South Korea?s Ailing Economy: Market Players Call For Stimulus Measures

 
on September 15 2012 12:56 AM
Currency dealers work in a dealing room of a bank in Seoul
Currency dealers work in a dealing room of a bank in Seoul Reuters

The Bank of Korea (BoK) Thursday announced its decision to hold the policy rate at 3 percent, and the market participants feel that stimulus measures are urgently needed to reinvigorate the country's weakening economy.

Given that both local and global conditions have been weak over the past few months and because South Korea's headline consumer price inflation fell to 1.2 percent in August, which is the 12-year low and below the central bank's 2-4 percent target range, market players had been expecting a cut in the interest rate.

Though the central bank has decided to hold the policy rate, it believes that the global growth will continue to disappoint. The central bank has noted that the growth in the U.S. has lost momentum and that the euro zone economy is contracting, with weaker exports in the major economies in turn bringing a slower growth in the emerging Asian economy this year.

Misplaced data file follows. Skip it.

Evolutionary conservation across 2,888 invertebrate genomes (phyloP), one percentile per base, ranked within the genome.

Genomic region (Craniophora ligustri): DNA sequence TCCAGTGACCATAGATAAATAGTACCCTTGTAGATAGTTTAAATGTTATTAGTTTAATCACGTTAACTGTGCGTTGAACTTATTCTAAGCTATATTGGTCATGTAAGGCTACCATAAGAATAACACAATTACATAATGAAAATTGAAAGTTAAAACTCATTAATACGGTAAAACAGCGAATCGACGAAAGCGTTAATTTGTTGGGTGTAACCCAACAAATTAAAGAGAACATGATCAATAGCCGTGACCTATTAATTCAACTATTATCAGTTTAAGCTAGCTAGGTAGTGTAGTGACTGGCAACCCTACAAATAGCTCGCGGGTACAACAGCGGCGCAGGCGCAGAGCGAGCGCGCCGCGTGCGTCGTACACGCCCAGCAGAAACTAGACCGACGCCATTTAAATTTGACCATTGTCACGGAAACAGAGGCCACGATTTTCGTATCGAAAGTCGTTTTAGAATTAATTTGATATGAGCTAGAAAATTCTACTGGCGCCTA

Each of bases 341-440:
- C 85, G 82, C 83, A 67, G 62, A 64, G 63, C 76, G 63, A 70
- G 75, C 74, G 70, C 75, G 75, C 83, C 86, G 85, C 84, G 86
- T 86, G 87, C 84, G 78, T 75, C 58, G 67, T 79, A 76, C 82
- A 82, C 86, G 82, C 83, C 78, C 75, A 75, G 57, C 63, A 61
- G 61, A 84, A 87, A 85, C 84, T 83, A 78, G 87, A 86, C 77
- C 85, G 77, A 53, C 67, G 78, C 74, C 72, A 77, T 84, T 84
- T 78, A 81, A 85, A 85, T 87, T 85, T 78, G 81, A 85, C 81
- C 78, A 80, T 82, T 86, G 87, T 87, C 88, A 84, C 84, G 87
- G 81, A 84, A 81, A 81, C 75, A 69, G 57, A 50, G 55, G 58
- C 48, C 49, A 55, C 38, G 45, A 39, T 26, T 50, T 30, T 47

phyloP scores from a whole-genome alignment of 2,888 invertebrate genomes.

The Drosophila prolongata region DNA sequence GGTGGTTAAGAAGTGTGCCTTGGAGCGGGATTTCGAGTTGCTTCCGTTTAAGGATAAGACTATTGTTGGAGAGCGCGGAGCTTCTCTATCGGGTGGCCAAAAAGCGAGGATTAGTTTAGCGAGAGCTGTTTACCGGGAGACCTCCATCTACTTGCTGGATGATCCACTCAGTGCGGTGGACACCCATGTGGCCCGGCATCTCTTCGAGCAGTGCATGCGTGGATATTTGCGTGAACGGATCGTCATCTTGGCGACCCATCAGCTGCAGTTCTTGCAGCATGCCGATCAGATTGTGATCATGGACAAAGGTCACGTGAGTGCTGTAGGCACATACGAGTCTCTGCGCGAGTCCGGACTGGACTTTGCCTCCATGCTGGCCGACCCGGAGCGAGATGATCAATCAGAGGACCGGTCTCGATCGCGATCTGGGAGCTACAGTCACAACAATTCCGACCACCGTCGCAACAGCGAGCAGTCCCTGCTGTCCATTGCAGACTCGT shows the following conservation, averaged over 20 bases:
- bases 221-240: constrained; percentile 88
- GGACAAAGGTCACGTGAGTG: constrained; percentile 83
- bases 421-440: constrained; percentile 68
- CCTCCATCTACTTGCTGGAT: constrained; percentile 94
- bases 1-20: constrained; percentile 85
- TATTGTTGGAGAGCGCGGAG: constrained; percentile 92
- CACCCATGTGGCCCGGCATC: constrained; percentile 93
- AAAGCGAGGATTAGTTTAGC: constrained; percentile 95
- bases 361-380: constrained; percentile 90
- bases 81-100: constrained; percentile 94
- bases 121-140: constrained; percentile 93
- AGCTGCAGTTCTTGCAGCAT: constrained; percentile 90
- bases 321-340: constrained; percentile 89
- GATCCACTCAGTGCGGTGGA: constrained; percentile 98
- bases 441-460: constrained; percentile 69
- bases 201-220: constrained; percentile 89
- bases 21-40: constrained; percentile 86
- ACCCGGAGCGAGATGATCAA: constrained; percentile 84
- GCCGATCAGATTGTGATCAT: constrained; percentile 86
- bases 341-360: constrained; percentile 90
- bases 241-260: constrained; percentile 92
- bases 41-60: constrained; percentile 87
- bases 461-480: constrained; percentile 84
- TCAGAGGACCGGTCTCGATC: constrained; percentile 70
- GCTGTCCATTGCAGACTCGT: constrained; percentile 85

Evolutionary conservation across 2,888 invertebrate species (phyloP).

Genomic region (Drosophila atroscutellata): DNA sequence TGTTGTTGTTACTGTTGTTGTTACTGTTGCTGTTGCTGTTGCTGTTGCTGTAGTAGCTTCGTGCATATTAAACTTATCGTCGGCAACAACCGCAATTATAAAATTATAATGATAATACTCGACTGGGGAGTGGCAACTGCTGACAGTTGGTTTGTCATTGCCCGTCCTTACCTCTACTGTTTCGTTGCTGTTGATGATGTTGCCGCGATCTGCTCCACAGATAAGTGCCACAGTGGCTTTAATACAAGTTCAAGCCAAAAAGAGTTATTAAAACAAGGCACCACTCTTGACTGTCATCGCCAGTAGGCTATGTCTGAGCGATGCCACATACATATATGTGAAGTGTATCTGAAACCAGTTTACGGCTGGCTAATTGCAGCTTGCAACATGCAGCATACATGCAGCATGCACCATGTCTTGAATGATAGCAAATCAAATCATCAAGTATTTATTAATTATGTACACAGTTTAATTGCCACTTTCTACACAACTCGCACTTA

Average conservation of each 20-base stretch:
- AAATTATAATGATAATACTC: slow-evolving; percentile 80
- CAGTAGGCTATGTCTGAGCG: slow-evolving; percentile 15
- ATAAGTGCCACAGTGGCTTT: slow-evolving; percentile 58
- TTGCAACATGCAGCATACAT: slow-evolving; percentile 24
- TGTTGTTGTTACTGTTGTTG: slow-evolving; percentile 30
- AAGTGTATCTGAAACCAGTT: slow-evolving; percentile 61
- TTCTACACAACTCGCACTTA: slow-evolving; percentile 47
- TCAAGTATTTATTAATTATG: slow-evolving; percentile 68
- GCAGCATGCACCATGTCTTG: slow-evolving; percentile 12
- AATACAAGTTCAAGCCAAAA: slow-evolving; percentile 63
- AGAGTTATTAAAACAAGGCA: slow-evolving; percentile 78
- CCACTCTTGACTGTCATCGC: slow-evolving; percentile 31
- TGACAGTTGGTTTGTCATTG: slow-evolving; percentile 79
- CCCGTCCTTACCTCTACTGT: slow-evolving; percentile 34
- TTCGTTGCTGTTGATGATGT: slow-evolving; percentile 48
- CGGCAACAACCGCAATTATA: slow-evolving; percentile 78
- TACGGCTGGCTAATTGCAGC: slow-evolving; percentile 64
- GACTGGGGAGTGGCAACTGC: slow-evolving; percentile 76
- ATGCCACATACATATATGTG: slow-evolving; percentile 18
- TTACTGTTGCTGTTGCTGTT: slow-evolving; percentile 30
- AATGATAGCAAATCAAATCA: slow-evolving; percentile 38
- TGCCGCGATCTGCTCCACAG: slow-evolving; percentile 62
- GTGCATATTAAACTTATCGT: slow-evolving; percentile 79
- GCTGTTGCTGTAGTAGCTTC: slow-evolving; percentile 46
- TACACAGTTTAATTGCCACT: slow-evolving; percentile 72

Analysts sense that despite the European Central Bank's latest policy measures, the euro zone crisis is likely to escalate once more.

Though the U.S. Fed launched a third round of quantitative easing this week, there is the understanding that the QE3 will have only a small impact on growth. Led by prolonged weakness in the euro zone, the global growth is expected to remain subdued not just for the remainder of 2012 but also in 2013.

According to the revised data by the BoK earlier this month, the country's economic growth slowed down to 0.3 percent in the second quarter this year compared to previous three months. The preliminary reading in July showed that South Korea's gross domestic product was up 0.4 percent in the second quarter of 2012. In the first quarter, the economy expanded 0.9 percent.

Last week, the BoK reported that South Korean manufacturing BSI Index for September was at 75. A reading below 100 is an indication that the number of firms that see business conditions deteriorating is more than that of those that see an improvement. Also according to data released last month by the National Statistical Office, the industrial production in South Korea saw a decline of 1.6 percent in July, down from 0.6 percent decrease in June.

In July, the central bank cut the base rate by 25 basis points to 3 percent. With South Korea's economy continuing to slow down, investors feel that the BoK will be under pressure to announce more monetary easing measures, including a further cut in the interest rate this year.

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